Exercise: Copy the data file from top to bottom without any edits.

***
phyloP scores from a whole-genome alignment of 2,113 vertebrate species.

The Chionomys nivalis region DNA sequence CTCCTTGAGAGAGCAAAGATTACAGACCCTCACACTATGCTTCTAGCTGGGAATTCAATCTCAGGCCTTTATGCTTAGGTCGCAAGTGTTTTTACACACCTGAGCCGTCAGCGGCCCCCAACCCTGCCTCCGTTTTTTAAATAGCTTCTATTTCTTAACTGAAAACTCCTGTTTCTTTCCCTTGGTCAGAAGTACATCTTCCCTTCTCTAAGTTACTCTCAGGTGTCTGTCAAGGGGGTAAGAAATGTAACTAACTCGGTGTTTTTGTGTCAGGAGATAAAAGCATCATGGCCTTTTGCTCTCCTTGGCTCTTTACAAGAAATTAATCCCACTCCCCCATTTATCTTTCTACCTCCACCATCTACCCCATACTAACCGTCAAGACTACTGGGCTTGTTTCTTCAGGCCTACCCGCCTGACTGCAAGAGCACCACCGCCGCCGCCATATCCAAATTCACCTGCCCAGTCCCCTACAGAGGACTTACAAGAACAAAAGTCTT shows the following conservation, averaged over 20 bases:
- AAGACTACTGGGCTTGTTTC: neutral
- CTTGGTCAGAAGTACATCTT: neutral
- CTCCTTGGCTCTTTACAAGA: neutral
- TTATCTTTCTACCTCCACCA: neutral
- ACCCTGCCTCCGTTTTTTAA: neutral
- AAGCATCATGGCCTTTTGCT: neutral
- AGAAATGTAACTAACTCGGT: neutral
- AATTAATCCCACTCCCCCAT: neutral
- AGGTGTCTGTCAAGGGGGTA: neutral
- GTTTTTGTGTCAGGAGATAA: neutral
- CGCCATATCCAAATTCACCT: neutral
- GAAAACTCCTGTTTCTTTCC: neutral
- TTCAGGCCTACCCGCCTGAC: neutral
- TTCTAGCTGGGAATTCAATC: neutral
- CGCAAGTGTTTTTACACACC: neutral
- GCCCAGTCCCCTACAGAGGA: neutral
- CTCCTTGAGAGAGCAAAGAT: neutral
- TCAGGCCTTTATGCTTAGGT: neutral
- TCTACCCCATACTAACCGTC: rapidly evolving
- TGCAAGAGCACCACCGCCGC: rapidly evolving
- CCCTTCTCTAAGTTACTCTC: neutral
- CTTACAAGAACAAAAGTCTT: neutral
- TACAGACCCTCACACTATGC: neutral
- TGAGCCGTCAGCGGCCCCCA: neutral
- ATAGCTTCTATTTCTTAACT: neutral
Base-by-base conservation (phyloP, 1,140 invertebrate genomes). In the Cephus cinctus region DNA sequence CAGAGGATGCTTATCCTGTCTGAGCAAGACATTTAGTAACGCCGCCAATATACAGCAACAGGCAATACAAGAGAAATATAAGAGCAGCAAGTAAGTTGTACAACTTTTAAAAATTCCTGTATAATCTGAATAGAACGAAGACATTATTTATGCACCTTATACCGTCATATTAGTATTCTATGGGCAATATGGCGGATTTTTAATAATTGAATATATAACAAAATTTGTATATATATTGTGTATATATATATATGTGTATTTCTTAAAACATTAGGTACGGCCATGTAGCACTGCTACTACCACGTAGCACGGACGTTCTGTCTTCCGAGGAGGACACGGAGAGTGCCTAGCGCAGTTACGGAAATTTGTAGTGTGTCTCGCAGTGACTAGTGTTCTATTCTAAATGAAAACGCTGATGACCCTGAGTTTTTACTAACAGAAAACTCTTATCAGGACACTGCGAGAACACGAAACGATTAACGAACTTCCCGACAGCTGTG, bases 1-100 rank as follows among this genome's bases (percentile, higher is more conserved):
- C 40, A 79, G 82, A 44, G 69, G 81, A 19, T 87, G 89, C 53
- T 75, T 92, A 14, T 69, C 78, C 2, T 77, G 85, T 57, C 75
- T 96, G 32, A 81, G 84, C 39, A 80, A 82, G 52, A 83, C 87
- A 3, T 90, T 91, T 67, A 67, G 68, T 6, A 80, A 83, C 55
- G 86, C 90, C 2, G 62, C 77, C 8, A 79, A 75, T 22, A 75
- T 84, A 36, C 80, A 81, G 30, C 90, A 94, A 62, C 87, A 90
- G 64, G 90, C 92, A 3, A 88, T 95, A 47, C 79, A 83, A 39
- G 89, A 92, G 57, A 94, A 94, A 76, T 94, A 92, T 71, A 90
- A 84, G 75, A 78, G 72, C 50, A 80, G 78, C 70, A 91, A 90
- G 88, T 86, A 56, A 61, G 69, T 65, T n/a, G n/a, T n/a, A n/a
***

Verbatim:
phyloP scores from a whole-genome alignment of 2,113 vertebrate species.

The Chionomys nivalis region DNA sequence CTCCTTGAGAGAGCAAAGATTACAGACCCTCACACTATGCTTCTAGCTGGGAATTCAATCTCAGGCCTTTATGCTTAGGTCGCAAGTGTTTTTACACACCTGAGCCGTCAGCGGCCCCCAACCCTGCCTCCGTTTTTTAAATAGCTTCTATTTCTTAACTGAAAACTCCTGTTTCTTTCCCTTGGTCAGAAGTACATCTTCCCTTCTCTAAGTTACTCTCAGGTGTCTGTCAAGGGGGTAAGAAATGTAACTAACTCGGTGTTTTTGTGTCAGGAGATAAAAGCATCATGGCCTTTTGCTCTCCTTGGCTCTTTACAAGAAATTAATCCCACTCCCCCATTTATCTTTCTACCTCCACCATCTACCCCATACTAACCGTCAAGACTACTGGGCTTGTTTCTTCAGGCCTACCCGCCTGACTGCAAGAGCACCACCGCCGCCGCCATATCCAAATTCACCTGCCCAGTCCCCTACAGAGGACTTACAAGAACAAAAGTCTT shows the following conservation, averaged over 20 bases:
- AAGACTACTGGGCTTGTTTC: neutral
- CTTGGTCAGAAGTACATCTT: neutral
- CTCCTTGGCTCTTTACAAGA: neutral
- TTATCTTTCTACCTCCACCA: neutral
- ACCCTGCCTCCGTTTTTTAA: neutral
- AAGCATCATGGCCTTTTGCT: neutral
- AGAAATGTAACTAACTCGGT: neutral
- AATTAATCCCACTCCCCCAT: neutral
- AGGTGTCTGTCAAGGGGGTA: neutral
- GTTTTTGTGTCAGGAGATAA: neutral
- CGCCATATCCAAATTCACCT: neutral
- GAAAACTCCTGTTTCTTTCC: neutral
- TTCAGGCCTACCCGCCTGAC: neutral
- TTCTAGCTGGGAATTCAATC: neutral
- CGCAAGTGTTTTTACACACC: neutral
- GCCCAGTCCCCTACAGAGGA: neutral
- CTCCTTGAGAGAGCAAAGAT: neutral
- TCAGGCCTTTATGCTTAGGT: neutral
- TCTACCCCATACTAACCGTC: rapidly evolving
- TGCAAGAGCACCACCGCCGC: rapidly evolving
- CCCTTCTCTAAGTTACTCTC: neutral
- CTTACAAGAACAAAAGTCTT: neutral
- TACAGACCCTCACACTATGC: neutral
- TGAGCCGTCAGCGGCCCCCA: neutral
- ATAGCTTCTATTTCTTAACT: neutral
Base-by-base conservation (phyloP, 1,140 invertebrate genomes). In the Cephus cinctus region DNA sequence CAGAGGATGCTTATCCTGTCTGAGCAAGACATTTAGTAACGCCGCCAATATACAGCAACAGGCAATACAAGAGAAATATAAGAGCAGCAAGTAAGTTGTACAACTTTTAAAAATTCCTGTATAATCTGAATAGAACGAAGACATTATTTATGCACCTTATACCGTCATATTAGTATTCTATGGGCAATATGGCGGATTTTTAATAATTGAATATATAACAAAATTTGTATATATATTGTGTATATATATATATGTGTATTTCTTAAAACATTAGGTACGGCCATGTAGCACTGCTACTACCACGTAGCACGGACGTTCTGTCTTCCGAGGAGGACACGGAGAGTGCCTAGCGCAGTTACGGAAATTTGTAGTGTGTCTCGCAGTGACTAGTGTTCTATTCTAAATGAAAACGCTGATGACCCTGAGTTTTTACTAACAGAAAACTCTTATCAGGACACTGCGAGAACACGAAACGATTAACGAACTTCCCGACAGCTGTG, bases 1-100 rank as follows among this genome's bases (percentile, higher is more conserved):
- C 40, A 79, G 82, A 44, G 69, G 81, A 19, T 87, G 89, C 53
- T 75, T 92, A 14, T 69, C 78, C 2, T 77, G 85, T 57, C 75
- T 96, G 32, A 81, G 84, C 39, A 80, A 82, G 52, A 83, C 87
- A 3, T 90, T 91, T 67, A 67, G 68, T 6, A 80, A 83, C 55
- G 86, C 90, C 2, G 62, C 77, C 8, A 79, A 75, T 22, A 75
- T 84, A 36, C 80, A 81, G 30, C 90, A 94, A 62, C 87, A 90
- G 64, G 90, C 92, A 3, A 88, T 95, A 47, C 79, A 83, A 39
- G 89, A 92, G 57, A 94, A 94, A 76, T 94, A 92, T 71, A 90
- A 84, G 75, A 78, G 72, C 50, A 80, G 78, C 70, A 91, A 90
- G 88, T 86, A 56, A 61, G 69, T 65, T n/a, G n/a, T n/a, A n/a